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Listening to Creation
Listening to Creation

An Ongoing Conversation 

Sunday, April 21, 2024

Let us place our first step in the ascent at the bottom, presenting to ourselves the whole material world as a mirror through which we may pass over to God, the supreme Artisan.Bonaventure, The Soul’s Journey into God 1.9 

Father Richard locates his deep respect for the natural world in his Franciscan tradition.   

Stories of the life of Francis of Assisi (1182–1226) describe him talking to animals and natural elements. He doesn’t speak to them just as birds or wolves, but as mutual spiritual beings who are worthy of being addressed. He was always telling them who they are, why they should be happy, and why they make him happy. One of his early biographers wrote, “We who were with him saw him always in such joy, inwardly and outwardly, over all creatures, touching and looking at them, so that it seemed his spirit was no longer on earth but in heaven.” [1] That may sound sentimental to our modern ears, but perhaps that’s what a saint looks like—completely attuned to God’s presence everywhere and at all times. [2] 

Francis talked to or about larks, lambs, rabbits, pheasants, falcons, cicadas, waterfowl, bees, the famous wolf of Gubbio, pigs, and hooked fish that he threw back into the water whenever possible. He addresses inanimate creation too, as if it were indeed ensouled, which we know because his Canticle of the Creatures includes fire, wind, water, Brother Sun, Sister Moon, and, of course, “our Sister Mother Earth” herself. [3] 

So-called “nature mysticism” was in fact a worthy first path for Francis, and also for Bonaventure, the scholar who brought the vision of Francis and Clare to the level of theology, philosophy, and worldview. Bonaventure saw all things as likenesses of God (vestigia Dei), fingerprints and footprints that reveal the divine DNA underlying all the links in the Great Chain of Being. Both Francis and Bonaventure laid the foundation for what John Duns Scotus would later identify as the univocity (one voice) of all being, and what Dawn Nothwehr, a Franciscan sister, calls “cosmic mutuality.” [4]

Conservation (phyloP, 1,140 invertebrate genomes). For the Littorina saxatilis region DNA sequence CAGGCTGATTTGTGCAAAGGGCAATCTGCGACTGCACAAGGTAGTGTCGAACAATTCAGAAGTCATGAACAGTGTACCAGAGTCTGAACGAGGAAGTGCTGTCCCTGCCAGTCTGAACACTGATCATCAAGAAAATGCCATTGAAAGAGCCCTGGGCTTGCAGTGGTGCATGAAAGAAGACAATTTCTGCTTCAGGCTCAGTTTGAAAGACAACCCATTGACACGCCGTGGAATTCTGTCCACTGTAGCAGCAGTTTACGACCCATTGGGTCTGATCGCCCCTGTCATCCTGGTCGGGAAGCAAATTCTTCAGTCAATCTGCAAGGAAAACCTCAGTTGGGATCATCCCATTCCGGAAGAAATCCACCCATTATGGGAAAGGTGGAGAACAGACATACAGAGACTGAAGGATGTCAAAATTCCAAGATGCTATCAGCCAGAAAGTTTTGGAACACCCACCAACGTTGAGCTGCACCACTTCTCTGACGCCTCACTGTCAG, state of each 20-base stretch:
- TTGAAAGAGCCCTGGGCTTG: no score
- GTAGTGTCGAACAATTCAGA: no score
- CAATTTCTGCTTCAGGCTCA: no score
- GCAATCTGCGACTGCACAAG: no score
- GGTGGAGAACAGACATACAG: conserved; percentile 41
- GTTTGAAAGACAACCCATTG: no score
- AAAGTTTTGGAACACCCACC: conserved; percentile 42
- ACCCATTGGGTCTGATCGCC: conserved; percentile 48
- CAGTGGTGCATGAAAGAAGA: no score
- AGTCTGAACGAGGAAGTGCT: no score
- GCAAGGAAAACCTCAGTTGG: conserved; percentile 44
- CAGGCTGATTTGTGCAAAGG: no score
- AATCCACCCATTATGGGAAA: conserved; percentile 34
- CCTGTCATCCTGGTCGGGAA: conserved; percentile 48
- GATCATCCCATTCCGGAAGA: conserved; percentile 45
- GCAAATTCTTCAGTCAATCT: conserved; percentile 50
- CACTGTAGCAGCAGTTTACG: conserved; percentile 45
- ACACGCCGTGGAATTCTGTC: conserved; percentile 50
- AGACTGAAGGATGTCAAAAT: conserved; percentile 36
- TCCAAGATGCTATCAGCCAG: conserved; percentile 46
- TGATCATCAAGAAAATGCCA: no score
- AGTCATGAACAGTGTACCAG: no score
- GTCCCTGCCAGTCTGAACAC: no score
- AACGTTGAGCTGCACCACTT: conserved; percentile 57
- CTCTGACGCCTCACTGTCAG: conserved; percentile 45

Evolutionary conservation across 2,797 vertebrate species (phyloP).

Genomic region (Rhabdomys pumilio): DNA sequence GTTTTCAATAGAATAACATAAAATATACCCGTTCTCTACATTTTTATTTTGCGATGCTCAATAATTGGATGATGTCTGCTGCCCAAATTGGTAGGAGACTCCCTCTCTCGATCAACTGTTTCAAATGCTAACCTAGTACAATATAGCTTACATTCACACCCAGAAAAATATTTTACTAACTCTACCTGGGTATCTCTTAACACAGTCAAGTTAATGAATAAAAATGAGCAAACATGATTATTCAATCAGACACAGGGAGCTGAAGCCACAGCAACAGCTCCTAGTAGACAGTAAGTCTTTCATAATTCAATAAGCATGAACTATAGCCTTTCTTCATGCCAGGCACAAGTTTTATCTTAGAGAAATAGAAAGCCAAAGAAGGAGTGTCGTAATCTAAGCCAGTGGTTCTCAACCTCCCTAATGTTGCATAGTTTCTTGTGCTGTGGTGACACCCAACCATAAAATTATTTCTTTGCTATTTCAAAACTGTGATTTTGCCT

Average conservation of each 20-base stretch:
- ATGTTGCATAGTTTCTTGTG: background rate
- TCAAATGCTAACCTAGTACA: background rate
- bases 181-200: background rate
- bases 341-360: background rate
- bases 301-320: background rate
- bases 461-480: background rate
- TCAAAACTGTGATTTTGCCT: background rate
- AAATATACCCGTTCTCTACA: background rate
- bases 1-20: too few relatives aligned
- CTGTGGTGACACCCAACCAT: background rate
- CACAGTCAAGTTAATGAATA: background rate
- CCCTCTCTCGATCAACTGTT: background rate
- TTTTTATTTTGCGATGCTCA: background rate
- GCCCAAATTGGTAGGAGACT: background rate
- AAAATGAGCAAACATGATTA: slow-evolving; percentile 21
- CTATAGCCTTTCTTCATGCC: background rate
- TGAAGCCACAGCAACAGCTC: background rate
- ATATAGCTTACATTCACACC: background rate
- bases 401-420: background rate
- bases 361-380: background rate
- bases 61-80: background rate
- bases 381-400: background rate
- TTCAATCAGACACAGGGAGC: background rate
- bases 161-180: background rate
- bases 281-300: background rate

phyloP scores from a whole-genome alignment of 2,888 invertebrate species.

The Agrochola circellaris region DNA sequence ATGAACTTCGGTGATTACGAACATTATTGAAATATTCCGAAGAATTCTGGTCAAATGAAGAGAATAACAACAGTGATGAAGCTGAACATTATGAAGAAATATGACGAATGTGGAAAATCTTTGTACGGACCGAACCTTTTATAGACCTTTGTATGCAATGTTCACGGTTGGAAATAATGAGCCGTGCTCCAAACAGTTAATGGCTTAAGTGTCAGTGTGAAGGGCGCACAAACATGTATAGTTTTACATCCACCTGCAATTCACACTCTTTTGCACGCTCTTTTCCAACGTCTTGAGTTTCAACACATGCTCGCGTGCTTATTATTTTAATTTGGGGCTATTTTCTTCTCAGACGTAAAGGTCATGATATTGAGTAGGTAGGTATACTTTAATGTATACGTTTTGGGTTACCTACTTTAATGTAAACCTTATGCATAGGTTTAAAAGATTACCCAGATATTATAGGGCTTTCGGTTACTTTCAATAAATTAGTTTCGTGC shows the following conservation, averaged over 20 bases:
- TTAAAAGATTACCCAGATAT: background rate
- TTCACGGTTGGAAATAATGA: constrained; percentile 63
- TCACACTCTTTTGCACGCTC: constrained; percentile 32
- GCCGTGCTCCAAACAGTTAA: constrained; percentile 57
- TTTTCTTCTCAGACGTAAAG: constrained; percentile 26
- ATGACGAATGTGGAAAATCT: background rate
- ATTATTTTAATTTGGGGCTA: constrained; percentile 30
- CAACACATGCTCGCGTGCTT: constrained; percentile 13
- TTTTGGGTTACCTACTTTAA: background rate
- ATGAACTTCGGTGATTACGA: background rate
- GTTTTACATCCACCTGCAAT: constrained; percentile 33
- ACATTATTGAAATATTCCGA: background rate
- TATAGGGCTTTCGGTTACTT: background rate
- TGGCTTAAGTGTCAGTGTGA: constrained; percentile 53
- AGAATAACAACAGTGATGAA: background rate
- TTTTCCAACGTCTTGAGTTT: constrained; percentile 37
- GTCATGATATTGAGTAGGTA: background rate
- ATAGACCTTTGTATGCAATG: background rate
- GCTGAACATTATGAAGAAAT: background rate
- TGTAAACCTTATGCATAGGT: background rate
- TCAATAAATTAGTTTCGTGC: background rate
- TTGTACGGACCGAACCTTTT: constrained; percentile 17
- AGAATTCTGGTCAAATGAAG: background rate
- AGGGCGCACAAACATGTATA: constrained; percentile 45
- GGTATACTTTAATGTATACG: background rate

Creation itself—not ritual or spaces constructed by human hands—was Francis’ primary cathedral. His love for creation drove him back into the needs of the city, a pattern very similar to Jesus’ own movement between desert solitude (contemplation) and small-town healing ministry (action). The gospel transforms us by putting us in touch with that which is much more constant and satisfying, literally the “ground of our being,” which has much more “reality” to it, rather than theological concepts or ritualization of reality. Daily cosmic events in the sky and on the earth are the Reality above our heads and beneath our feet every minute of our lives: a continuous sacrament, signs of God’s universal presence in all things. [5] 

[1] The Assisi Compilation 88. See Francis of Assisi: Early Documents, vol. 2, The Founder (New York: New City Press, 2000), 192. 

[2] Adapted from Richard Rohr, In the Footsteps of Francis: Awakening to Creation (Albuquerque, NM: Center for Action and Contemplation, 2010), webcast. Available as MP3 audio download.

[3] Francis, The Canticle of the Creatures. See Francis of Assisi: Early Documents, vol. 1, The Saint (New York: New City Press, 1999), 113–114. 

[4] Dawn M. Nothwehr, preface to Ecological Footprints: An Essential Franciscan Guide for Faith and Sustainable Living (Collegeville, MN: Liturgical Press, 2012), xx. 

[5] Adapted from Richard Rohr, Eager to Love: The Alternative Way of Francis of Assisi (Cincinnati, OH: Franciscan Media, 2014), 46–47. 

Image credit and inspiration: Benjamin Yazza, Untitled (detail), New Mexico, 2023, photo, used with permission. Click here to enlarge image. Awe is as close as the way a butterfly alights on a flower in the yard outside.  

Story from Our Community:  

Many years ago, I needed serious surgery while working as an English teacher in China. I spent weeks recovering and I was alone except for one clergy member who left meals at my door. My mother, 87, called me each day from her retirement community. She always ended her call with one question: “Do you hear the birds?” At first, I softly laughed, and ignored her question. Finally, after one of our calls, I cracked the window open by my bed. And I was shocked to find—I could hear the birds singing brightly outside. I felt soothed and comforted by the sound. It even made me feel less alone. For those weeks of recovery, my mother and I ended our calls by affirming that we both heard the birds outside. Today, when my children are discouraged, I ask, “Do you hear the birds?” For our family, it has become a way of reminding ourselves that Nature’s healing presence is always just outside.  
—Donnalee B. 

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